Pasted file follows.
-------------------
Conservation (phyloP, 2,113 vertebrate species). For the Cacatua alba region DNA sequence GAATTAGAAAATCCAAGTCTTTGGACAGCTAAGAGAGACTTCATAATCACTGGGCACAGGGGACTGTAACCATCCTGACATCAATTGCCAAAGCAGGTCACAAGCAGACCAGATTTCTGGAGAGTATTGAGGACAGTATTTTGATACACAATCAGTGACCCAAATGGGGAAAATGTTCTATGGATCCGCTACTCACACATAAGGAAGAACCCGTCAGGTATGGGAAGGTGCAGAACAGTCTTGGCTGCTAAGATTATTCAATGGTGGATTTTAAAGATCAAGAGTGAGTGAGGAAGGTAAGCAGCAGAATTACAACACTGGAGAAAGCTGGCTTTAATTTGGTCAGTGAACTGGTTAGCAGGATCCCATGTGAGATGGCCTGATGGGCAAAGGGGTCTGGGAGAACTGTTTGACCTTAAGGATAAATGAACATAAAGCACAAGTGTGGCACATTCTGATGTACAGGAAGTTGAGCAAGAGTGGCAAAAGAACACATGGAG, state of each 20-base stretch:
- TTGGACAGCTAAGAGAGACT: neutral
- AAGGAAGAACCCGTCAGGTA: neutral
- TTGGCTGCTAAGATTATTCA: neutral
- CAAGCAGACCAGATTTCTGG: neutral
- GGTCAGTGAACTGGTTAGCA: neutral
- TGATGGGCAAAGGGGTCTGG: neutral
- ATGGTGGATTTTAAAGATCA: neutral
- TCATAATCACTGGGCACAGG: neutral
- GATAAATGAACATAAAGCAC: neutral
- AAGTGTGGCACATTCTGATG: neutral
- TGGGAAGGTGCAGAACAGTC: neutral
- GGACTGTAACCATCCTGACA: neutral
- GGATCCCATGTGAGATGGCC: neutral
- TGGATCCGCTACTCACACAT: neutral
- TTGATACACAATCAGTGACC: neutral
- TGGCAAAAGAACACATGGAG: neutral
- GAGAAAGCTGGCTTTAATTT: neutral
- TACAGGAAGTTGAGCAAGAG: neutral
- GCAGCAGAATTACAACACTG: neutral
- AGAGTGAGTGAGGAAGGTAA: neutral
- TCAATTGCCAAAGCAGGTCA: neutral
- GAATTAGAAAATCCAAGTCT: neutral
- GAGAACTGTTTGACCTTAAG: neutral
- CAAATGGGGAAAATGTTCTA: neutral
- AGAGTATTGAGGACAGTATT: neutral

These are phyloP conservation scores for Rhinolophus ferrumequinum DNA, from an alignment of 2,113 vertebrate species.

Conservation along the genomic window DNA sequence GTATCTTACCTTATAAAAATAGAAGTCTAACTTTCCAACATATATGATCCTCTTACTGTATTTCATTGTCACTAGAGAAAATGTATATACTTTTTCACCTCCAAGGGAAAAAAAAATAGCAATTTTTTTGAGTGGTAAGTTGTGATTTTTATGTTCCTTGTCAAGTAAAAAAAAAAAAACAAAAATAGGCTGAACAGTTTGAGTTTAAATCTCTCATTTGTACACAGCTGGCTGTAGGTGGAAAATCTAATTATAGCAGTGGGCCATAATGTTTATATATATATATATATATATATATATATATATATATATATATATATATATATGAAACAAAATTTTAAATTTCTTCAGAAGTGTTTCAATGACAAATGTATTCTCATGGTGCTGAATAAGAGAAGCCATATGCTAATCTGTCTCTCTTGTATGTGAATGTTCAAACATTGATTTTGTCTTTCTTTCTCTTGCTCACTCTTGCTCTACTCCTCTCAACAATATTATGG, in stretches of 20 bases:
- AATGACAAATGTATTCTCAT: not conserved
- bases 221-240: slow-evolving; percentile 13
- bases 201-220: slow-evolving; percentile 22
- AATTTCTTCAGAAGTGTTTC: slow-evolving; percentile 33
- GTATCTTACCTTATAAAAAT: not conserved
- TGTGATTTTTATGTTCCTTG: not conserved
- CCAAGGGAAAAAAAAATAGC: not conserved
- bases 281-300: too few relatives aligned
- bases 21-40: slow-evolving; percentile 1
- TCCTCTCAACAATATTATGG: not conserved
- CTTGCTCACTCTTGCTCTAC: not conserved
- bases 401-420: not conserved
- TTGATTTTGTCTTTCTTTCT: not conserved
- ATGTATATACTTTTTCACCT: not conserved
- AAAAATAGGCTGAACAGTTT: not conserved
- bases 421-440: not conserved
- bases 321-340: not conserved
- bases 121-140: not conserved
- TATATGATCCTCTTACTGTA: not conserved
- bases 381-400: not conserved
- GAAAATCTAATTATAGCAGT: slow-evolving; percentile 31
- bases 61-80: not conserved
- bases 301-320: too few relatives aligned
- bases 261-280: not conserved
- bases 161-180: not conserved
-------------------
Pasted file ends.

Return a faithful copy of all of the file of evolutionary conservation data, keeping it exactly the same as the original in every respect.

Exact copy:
Conservation (phyloP, 2,113 vertebrate species). For the Cacatua alba region DNA sequence GAATTAGAAAATCCAAGTCTTTGGACAGCTAAGAGAGACTTCATAATCACTGGGCACAGGGGACTGTAACCATCCTGACATCAATTGCCAAAGCAGGTCACAAGCAGACCAGATTTCTGGAGAGTATTGAGGACAGTATTTTGATACACAATCAGTGACCCAAATGGGGAAAATGTTCTATGGATCCGCTACTCACACATAAGGAAGAACCCGTCAGGTATGGGAAGGTGCAGAACAGTCTTGGCTGCTAAGATTATTCAATGGTGGATTTTAAAGATCAAGAGTGAGTGAGGAAGGTAAGCAGCAGAATTACAACACTGGAGAAAGCTGGCTTTAATTTGGTCAGTGAACTGGTTAGCAGGATCCCATGTGAGATGGCCTGATGGGCAAAGGGGTCTGGGAGAACTGTTTGACCTTAAGGATAAATGAACATAAAGCACAAGTGTGGCACATTCTGATGTACAGGAAGTTGAGCAAGAGTGGCAAAAGAACACATGGAG, state of each 20-base stretch:
- TTGGACAGCTAAGAGAGACT: neutral
- AAGGAAGAACCCGTCAGGTA: neutral
- TTGGCTGCTAAGATTATTCA: neutral
- CAAGCAGACCAGATTTCTGG: neutral
- GGTCAGTGAACTGGTTAGCA: neutral
- TGATGGGCAAAGGGGTCTGG: neutral
- ATGGTGGATTTTAAAGATCA: neutral
- TCATAATCACTGGGCACAGG: neutral
- GATAAATGAACATAAAGCAC: neutral
- AAGTGTGGCACATTCTGATG: neutral
- TGGGAAGGTGCAGAACAGTC: neutral
- GGACTGTAACCATCCTGACA: neutral
- GGATCCCATGTGAGATGGCC: neutral
- TGGATCCGCTACTCACACAT: neutral
- TTGATACACAATCAGTGACC: neutral
- TGGCAAAAGAACACATGGAG: neutral
- GAGAAAGCTGGCTTTAATTT: neutral
- TACAGGAAGTTGAGCAAGAG: neutral
- GCAGCAGAATTACAACACTG: neutral
- AGAGTGAGTGAGGAAGGTAA: neutral
- TCAATTGCCAAAGCAGGTCA: neutral
- GAATTAGAAAATCCAAGTCT: neutral
- GAGAACTGTTTGACCTTAAG: neutral
- CAAATGGGGAAAATGTTCTA: neutral
- AGAGTATTGAGGACAGTATT: neutral

These are phyloP conservation scores for Rhinolophus ferrumequinum DNA, from an alignment of 2,113 vertebrate species.

Conservation along the genomic window DNA sequence GTATCTTACCTTATAAAAATAGAAGTCTAACTTTCCAACATATATGATCCTCTTACTGTATTTCATTGTCACTAGAGAAAATGTATATACTTTTTCACCTCCAAGGGAAAAAAAAATAGCAATTTTTTTGAGTGGTAAGTTGTGATTTTTATGTTCCTTGTCAAGTAAAAAAAAAAAAACAAAAATAGGCTGAACAGTTTGAGTTTAAATCTCTCATTTGTACACAGCTGGCTGTAGGTGGAAAATCTAATTATAGCAGTGGGCCATAATGTTTATATATATATATATATATATATATATATATATATATATATATATATATATATGAAACAAAATTTTAAATTTCTTCAGAAGTGTTTCAATGACAAATGTATTCTCATGGTGCTGAATAAGAGAAGCCATATGCTAATCTGTCTCTCTTGTATGTGAATGTTCAAACATTGATTTTGTCTTTCTTTCTCTTGCTCACTCTTGCTCTACTCCTCTCAACAATATTATGG, in stretches of 20 bases:
- AATGACAAATGTATTCTCAT: not conserved
- bases 221-240: slow-evolving; percentile 13
- bases 201-220: slow-evolving; percentile 22
- AATTTCTTCAGAAGTGTTTC: slow-evolving; percentile 33
- GTATCTTACCTTATAAAAAT: not conserved
- TGTGATTTTTATGTTCCTTG: not conserved
- CCAAGGGAAAAAAAAATAGC: not conserved
- bases 281-300: too few relatives aligned
- bases 21-40: slow-evolving; percentile 1
- TCCTCTCAACAATATTATGG: not conserved
- CTTGCTCACTCTTGCTCTAC: not conserved
- bases 401-420: not conserved
- TTGATTTTGTCTTTCTTTCT: not conserved
- ATGTATATACTTTTTCACCT: not conserved
- AAAAATAGGCTGAACAGTTT: not conserved
- bases 421-440: not conserved
- bases 321-340: not conserved
- bases 121-140: not conserved
- TATATGATCCTCTTACTGTA: not conserved
- bases 381-400: not conserved
- GAAAATCTAATTATAGCAGT: slow-evolving; percentile 31
- bases 61-80: not conserved
- bases 301-320: too few relatives aligned
- bases 261-280: not conserved
- bases 161-180: not conserved